Understand British Culture – Tipping in London
Tipping is something that’s unique to almost every country worldwide – and it can have positive and negative connotations depending on the context and culture. In the UK, most service workers that many people would expect to tip are protected by a government-induced ‘minimum wage’, to ensure fair payment is taken home for their work even in lieu of receiving tips. However, this doesn’t mean you shouldn’t tip necessarily – so here’s our go-to guide for Tipping Etiquette in the UK!
In most service professions in the UK, tipping is not expected as it would be elsewhere in the world. That said, it is still considered polite to tip in some circumstances, and is also sometimes viewed as an indication of service quality.
Tipping in Cafes and Restaurants
If table service is given, a tip of up to 10% may be given to indicate the appreciation of good service. However, if this tip is not supplied, it is not considered rude. In most restaurants when attending with a table size of 6 or more, the tip will be automatically added on to the bill as a ‘gratuity’. This is not an obligation to be paid but is considered polite to give.
In a fast food restaurant or canteen where you collect your own food from the counter, tipping is not appropriate. However, chain coffee shops and smaller cafes may have a tip jar on the counter for loose change to be deposited into – but these are not often used.
It’s worth noting that in some chain restaurants, not all of the tips go directly to the staff; particularly if paid for by credit or debit card. If you’d like to be sure that your server will receive all of the tip you’re giving, ask them or the restaurant manager for transparency.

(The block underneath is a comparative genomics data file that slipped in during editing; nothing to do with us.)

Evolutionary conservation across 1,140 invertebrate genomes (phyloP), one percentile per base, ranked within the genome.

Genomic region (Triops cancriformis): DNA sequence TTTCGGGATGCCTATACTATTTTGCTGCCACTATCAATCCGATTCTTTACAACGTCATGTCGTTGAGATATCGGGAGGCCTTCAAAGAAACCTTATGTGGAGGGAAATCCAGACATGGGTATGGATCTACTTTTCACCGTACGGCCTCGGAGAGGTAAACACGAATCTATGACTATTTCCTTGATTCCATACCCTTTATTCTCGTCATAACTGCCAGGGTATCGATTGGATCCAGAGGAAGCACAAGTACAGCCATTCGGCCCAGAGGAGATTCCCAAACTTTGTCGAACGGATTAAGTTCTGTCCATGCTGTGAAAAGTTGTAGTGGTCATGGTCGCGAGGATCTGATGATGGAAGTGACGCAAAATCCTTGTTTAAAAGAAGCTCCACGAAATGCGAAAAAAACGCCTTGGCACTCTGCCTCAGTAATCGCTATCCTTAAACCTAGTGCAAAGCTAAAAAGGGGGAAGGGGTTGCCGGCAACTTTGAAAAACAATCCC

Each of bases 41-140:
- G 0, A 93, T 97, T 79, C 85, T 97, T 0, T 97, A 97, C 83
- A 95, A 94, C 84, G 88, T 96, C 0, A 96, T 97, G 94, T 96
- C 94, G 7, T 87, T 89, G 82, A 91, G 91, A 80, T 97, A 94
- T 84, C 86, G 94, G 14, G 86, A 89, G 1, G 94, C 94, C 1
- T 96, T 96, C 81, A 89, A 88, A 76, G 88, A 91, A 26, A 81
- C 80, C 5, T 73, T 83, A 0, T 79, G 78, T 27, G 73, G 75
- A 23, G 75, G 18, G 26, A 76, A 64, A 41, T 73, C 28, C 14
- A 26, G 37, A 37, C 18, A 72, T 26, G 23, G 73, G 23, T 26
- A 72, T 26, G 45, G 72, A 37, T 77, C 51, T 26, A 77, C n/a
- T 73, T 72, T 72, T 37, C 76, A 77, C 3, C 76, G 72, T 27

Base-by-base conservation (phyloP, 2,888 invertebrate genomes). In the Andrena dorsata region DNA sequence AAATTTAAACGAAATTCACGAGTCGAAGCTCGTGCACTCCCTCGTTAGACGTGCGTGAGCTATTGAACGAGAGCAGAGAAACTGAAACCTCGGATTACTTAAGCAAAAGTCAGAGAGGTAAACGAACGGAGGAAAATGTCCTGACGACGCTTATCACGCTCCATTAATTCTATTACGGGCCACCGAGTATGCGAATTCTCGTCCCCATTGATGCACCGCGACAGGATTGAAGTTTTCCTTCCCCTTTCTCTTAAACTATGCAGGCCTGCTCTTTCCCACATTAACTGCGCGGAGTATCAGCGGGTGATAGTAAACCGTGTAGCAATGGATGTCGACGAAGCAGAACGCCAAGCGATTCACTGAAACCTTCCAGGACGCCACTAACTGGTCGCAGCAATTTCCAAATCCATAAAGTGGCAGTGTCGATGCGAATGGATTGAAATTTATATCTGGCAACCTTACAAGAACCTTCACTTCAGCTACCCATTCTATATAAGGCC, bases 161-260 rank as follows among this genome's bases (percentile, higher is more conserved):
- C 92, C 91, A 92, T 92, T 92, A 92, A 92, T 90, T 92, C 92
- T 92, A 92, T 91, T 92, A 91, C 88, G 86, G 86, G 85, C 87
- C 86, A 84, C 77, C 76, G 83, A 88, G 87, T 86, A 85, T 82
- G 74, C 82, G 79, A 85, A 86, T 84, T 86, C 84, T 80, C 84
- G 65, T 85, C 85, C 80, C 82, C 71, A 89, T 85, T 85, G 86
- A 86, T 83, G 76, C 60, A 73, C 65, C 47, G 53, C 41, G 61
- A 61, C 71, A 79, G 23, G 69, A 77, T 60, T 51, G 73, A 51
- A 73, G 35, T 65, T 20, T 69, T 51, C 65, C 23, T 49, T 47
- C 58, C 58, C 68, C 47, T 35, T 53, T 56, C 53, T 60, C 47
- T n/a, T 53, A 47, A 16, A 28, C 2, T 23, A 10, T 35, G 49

Tipping in Taxis
A tip is not expected by taxi drivers, but it is customary to round up to the nearest pound when in a traditional ‘Black Cab’ and hand this back to the driver. If you’re using a pre-booked minicab, a tip of a few pounds may be appropriate if the driver helps you with your luggage; but otherwise would not usually be given.
Tipping in Pubs
Tips are not expected in pubs or bars, unless you’re placing a very large order. In this case, rather than handing over a monetary amount, it is more customary to offer to buy the bartender a drink for them to enjoy once their shift is over. This would not be appropriate upon your first visit to the bar, but on a second or third trip, would be considered polite.
Tipping in Hotels
Tipping in hotels is not common, unless a porter brings bags or luggage up to your room. In this case, a tip of a few pounds would be permissible, and should be handed over directly to the porter as they leave.
Tipping in Spas/Hairdressers/Beauty Salons
The prices in salons in the UK are all-inclusive, and so a tip is not expected. However, if you see a hairdresser repeatedly and the service is good, a few pounds tip (or just rounding up the total a little) is often appreciated. This is particularly customary in the run-up to Christmas.
So, there you have it. Tipping is never expected in the UK as it may be elsewhere in the world, but in lots of situations is appreciated if you’ve received really good service. And if in doubt, ask your Host Family for their advice on tipping… but please don’t try to tip them!